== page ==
The pivotal phase 3 GRADUATE 1 and 2 trials will evaluate the effect of gantenerumab on amyloid load and downstream biomarkers of disease progression in patients with early Alzheimer disease.
The FDA has awarded Genentech/Roche’s investigational antiamyloid-ß (Aß) antibody agent, gantenerumab, breakthrough therapy designation for the treatment of individuals with Alzheimer disease (AD). It would be the first subcutaneous medicine for the treatment of patients with this disease, a landmark achievement for the field.1
Findings from the ongoing SCarlet RoAD (NCT01224106) and Marguerite RoAD (NCT02051608) open-label extension trials, which showed that the therapy significantly reduced brain amyloid plaques, were the basis for the decision. Investigators then used those findings to optimize the design of 2 ongoing parallel, placebo-controlled, randomized phase 3 studies, dubbed GRADUATE 1 (NCT03444870) and GRADUATE 2 (NCT03443973).
"For more than a decade, we’ve been committed to advancing the science of Alzheimer’s as well as our investigational medicine gantenerumab, and we look forward to delivering a comprehensive and robust data set that furthers our collective understanding of this devastating disease," Levi Garraway, MD, PhD, chief medical officer, and head, Global Product Development, Roche, said in a statement.1 "This breakthrough therapy designation reinforces our confidence in gantenerumab, which would be the first subcutaneous medicine for the treatment of Alzheimer’s disease with the potential for at-home administration."
The trials, which include more than 2000 participants, evaluate the safety and efficacy of gantenerumab in people with early AD. Investigators use a monthly target dose of 1020 mg with an optimized titration, aimed at maximizing exposure and minimizing dose interruption throughout the study period for better detection of a potential clinical benefit. The company will release data from both studies in the second half of 2022.
Genentech also used findings from the Dominantly Inherited Alzheimer Network Trials Unit (DIAN-TU-001) study (NCT01760005) to build GRADUATE 1 and 2. This phase 2/3 double-blind, placebo-controlled randomized study began as a 2-year biomarker target engagement study and evolved into a registration study that measured cognitive outcomes of gantenerumab and solanezumab, Eli Lilly’s investigational agent, over a maximum 7-year follow-up period. Using the unique DIAN Multivariate Cognitive Endpoint to measure cognitive performance, both agents failed to reach the primary end point in patients with early-onset inherited form of AD.2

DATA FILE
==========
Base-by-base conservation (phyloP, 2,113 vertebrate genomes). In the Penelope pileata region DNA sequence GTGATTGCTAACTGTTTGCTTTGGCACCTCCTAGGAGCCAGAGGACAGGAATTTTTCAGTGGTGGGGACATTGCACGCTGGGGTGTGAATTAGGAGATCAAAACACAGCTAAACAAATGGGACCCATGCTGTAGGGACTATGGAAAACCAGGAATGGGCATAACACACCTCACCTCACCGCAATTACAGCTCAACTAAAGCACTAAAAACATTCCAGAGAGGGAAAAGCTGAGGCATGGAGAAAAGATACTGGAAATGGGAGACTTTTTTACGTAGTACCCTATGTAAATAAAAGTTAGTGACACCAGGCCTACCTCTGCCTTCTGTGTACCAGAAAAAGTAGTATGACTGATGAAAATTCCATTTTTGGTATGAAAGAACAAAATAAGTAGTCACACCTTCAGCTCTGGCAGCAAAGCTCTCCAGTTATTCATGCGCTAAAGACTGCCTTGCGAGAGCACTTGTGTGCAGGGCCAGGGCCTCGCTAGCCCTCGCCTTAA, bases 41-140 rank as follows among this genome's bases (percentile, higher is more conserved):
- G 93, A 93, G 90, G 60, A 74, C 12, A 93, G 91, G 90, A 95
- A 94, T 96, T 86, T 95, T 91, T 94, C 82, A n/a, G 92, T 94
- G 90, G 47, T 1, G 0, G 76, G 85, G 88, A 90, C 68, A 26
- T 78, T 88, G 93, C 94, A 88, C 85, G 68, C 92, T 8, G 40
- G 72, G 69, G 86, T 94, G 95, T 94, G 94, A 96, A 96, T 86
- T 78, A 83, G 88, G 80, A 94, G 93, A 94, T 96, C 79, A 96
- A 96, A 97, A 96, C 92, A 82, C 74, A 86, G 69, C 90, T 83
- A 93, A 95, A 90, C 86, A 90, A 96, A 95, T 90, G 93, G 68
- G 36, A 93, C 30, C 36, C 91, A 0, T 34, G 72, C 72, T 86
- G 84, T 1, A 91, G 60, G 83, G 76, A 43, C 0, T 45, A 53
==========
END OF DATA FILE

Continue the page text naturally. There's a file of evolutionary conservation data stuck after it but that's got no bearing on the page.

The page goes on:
There is currently an exploratory open-label extension of DIAN-TU-001, aiming to build on learnings from the original trial, as well as further understand the relationship between biomarker changes with cognitive and clinical findings.
In 2014, Roche stopped dosing in SCarlet RoAD based on interim futility analysis, after it started the phase 3 trial of Marguerite earlier that year.3 In 2016, an update to the clinicaltrials.gov page showed that enrollment had stopped at 389 participants, well short of the anticipated 1000. Like SCarlet RoAD, Marguerite RoAD had failed an interim futility analysis. The trials were then switched to open-label extension studies, where participants with clinical diagnoses of mild AD were titrated up to 1200-mg gantenerumab.
At the 2018 Alzheimer’s Association International Conference (AAIC), data from those trials showed that treatment with the high-dose agent lowered brain amyloid by an average of 59 centiloids on florbetapir PET. At years 1 and 2, 37% and 51% of patients, respectively, had Aß plaque levels below the Aß positivity threshold. Amyloid-related imaging abnormalities, which were a concern in the phase 1 trials, were found in about one-third of participants in the extension studies, most of which were asymptomatic.4
Investigators then released additional data in the months following AAIC 2018. Over a 36-month stretch, gantenerumab showed continued reduction of Aß plaque, with mean centiloid values of –4.3 (standard error [SE], 7.5), 0.8 (SE, 6.7), and 4.7 (SE, 8.0) in the SCarlet RoAD, Marguerite RoAD double-blind placebo, and Marguerite RoAD double-blind active groups, respectively. This represented a change of –57 (SE, 10.3), –90.3 (SE, 9.0), and –74.9 (SE, 10.5) centiloids, respectively.5
There are currently several other studies that evaluate gantenerumab in AD, including Open RoAD and GRADUATION. Open RoAD is a rollover open-label study of the open-label extensions of SCarlet RoAD and Marguerite RoAD, whereas GRADUATION is an open-label study looking at the pharmacodynamic effects of once weekly administration of gantenerumab in participants with early AD.1